Last week I had the opportunity to examine about 30 items for the survey. In addition, Libby suggested that I read over a book by Anthony Grafton titled New Worlds, Ancient Texts to get a very general understanding of the intellectual value of the items in this collection.
The introduction and first few chapters of the book provide a specific view of the time and social context in which these books were written. In brief, the author suggests books printed between 1500 and 1700 in Europe as a result of voyages of exploration document an intellectual shift from book learning to empirical knowledge . Grafton explains that in the year that Columbus departed on his first voyage, it was generally accepted that a very small collection of works were capable of describing the universe and man’s place within it. By 1700, however, the libraries were overrun with volumes of recorded observations that conflicted with the traditional canon (ie the Bible) (3).
In the fifteenth and sixteenth centuries, books were regarded as “the most powerful sources of knowledge and guides to behavior” (9). The earliest encyclopedias attempted to provide a comprehensive list of the intellectual disciplines – many times with one definitive author and volume per discipline (16). Reisch’s Margarita Philosophica, for example, lists Euclid as the author for geometry, Ptolomey for astronomy, and Peter Lombard for theology. Through the translation efforts of the humanists, classical texts were just being republished in the 1500’s (45); the knowledge of the ancient world was new again, neatly organized, and consumed in specific context (24).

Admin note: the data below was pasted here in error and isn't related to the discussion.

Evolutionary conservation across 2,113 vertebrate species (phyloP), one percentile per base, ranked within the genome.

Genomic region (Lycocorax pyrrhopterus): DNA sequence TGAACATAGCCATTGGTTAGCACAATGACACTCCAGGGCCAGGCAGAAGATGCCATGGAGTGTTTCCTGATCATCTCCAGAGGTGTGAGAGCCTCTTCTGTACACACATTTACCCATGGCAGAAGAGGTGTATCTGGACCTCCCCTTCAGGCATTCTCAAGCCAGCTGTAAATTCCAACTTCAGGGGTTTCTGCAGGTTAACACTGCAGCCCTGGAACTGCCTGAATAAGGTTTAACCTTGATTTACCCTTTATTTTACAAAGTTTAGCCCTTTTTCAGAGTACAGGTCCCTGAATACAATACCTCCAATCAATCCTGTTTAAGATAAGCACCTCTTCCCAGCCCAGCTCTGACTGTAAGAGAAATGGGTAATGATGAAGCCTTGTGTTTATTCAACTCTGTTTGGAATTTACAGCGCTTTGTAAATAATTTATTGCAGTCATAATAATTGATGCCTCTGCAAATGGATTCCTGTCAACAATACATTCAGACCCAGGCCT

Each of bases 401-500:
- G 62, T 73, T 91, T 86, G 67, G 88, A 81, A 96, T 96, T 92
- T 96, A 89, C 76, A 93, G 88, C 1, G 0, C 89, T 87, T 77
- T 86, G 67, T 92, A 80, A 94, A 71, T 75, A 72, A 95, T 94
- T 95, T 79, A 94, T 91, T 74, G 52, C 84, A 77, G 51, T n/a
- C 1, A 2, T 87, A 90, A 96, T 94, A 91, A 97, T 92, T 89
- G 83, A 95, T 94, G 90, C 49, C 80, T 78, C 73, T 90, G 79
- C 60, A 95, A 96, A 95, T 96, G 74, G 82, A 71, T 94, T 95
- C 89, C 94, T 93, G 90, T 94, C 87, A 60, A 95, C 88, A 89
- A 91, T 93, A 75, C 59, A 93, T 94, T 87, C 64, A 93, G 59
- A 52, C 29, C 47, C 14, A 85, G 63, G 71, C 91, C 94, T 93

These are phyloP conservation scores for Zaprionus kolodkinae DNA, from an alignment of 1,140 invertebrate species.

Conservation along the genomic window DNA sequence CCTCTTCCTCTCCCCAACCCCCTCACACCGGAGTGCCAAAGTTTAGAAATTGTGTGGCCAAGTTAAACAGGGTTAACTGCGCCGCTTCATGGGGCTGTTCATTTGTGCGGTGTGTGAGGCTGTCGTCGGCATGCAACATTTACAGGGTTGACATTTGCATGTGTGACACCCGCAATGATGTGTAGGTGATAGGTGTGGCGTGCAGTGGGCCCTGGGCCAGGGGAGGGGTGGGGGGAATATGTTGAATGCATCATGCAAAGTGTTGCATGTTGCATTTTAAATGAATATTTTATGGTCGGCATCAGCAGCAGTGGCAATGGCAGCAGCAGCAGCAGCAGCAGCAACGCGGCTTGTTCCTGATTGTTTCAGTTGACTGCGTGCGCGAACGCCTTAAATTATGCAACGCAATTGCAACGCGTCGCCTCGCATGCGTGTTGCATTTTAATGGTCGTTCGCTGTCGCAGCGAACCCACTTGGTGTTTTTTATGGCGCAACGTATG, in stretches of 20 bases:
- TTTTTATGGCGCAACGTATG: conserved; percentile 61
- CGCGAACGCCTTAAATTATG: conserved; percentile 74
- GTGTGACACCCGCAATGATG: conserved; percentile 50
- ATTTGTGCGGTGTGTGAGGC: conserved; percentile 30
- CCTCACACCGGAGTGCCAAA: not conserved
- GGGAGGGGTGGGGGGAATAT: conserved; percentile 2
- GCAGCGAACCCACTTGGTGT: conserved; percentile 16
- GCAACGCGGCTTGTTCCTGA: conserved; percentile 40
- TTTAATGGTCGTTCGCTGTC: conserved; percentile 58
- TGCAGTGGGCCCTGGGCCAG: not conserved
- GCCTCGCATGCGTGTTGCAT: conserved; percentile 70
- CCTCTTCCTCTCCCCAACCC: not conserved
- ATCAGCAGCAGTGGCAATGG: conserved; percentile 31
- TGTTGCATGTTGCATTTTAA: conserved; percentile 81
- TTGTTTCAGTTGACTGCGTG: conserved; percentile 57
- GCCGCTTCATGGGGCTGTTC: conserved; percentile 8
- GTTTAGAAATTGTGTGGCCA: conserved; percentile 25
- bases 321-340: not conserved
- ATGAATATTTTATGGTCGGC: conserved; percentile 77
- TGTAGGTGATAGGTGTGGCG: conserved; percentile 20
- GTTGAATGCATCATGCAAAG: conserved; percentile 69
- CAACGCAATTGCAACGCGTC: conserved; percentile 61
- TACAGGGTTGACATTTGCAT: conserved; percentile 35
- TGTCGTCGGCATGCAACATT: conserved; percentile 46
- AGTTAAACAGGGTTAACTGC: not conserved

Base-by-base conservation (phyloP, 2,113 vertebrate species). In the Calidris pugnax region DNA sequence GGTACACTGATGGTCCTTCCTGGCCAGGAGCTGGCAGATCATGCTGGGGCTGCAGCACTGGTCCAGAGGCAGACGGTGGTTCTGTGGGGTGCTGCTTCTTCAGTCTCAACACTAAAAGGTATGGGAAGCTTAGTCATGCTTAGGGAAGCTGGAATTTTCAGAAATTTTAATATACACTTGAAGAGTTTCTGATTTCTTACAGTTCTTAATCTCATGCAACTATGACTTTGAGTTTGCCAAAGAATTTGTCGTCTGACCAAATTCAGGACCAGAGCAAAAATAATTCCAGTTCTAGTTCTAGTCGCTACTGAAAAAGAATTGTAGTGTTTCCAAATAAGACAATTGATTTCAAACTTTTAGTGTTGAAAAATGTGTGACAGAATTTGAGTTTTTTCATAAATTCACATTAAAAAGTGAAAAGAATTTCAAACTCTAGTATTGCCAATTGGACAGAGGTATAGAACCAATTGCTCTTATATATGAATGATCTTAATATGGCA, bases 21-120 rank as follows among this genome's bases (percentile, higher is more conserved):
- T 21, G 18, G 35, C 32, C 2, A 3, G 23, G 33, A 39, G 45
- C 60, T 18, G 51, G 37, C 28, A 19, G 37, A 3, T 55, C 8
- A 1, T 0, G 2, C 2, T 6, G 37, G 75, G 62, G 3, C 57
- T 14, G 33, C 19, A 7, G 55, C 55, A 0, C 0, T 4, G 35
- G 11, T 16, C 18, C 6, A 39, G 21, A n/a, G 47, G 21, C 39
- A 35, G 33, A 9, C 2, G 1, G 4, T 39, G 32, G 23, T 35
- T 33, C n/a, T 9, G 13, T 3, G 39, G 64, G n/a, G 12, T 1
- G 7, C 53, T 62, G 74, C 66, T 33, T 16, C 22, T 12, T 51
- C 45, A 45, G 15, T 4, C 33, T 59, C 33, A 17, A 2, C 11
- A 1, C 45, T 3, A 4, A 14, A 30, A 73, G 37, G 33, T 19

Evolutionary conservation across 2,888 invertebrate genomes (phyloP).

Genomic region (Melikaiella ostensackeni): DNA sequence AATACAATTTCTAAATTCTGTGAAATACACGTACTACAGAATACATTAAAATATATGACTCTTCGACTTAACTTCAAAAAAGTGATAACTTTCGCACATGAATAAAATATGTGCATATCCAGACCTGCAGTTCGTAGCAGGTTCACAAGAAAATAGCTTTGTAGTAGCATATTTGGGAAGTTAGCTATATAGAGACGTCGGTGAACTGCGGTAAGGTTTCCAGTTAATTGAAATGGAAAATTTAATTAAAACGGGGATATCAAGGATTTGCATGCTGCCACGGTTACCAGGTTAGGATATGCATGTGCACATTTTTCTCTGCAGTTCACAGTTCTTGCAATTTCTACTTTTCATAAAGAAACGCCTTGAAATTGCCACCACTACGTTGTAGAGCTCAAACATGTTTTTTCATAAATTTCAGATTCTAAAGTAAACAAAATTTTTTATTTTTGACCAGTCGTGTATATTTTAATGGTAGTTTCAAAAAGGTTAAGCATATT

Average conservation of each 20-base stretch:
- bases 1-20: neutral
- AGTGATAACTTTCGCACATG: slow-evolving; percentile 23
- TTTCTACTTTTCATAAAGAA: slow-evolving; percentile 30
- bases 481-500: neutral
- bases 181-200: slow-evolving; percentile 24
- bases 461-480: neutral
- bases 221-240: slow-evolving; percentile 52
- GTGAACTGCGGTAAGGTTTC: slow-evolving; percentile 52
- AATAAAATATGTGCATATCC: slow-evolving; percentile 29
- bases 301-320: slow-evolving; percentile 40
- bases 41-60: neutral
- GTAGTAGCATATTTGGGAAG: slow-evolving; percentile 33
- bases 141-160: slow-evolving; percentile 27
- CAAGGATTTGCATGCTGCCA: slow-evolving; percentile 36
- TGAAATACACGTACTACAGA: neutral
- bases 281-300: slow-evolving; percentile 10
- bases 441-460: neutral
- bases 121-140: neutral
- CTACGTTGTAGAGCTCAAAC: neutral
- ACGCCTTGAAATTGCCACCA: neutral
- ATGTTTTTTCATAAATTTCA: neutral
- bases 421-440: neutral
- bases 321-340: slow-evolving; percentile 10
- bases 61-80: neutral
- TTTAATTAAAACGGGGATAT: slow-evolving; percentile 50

Grafton asserts that the discovery of the new world invalidated the biblical history of the development of man (4), and ushered in a new reliance on empiricism for scholarship. Schools began teaching with instruments rather than just books (5). Descartes’s Discourse on Method, published in 1637, is an example of the growing reliance on observation for academics.
While this is just one of the many ways in which this collection of material is academically valuable, it does give me a broad idea of the scope of the collection. Once I have finished surveying the material, I should have the opportunity to get more information on the selection of the individual items from Libby.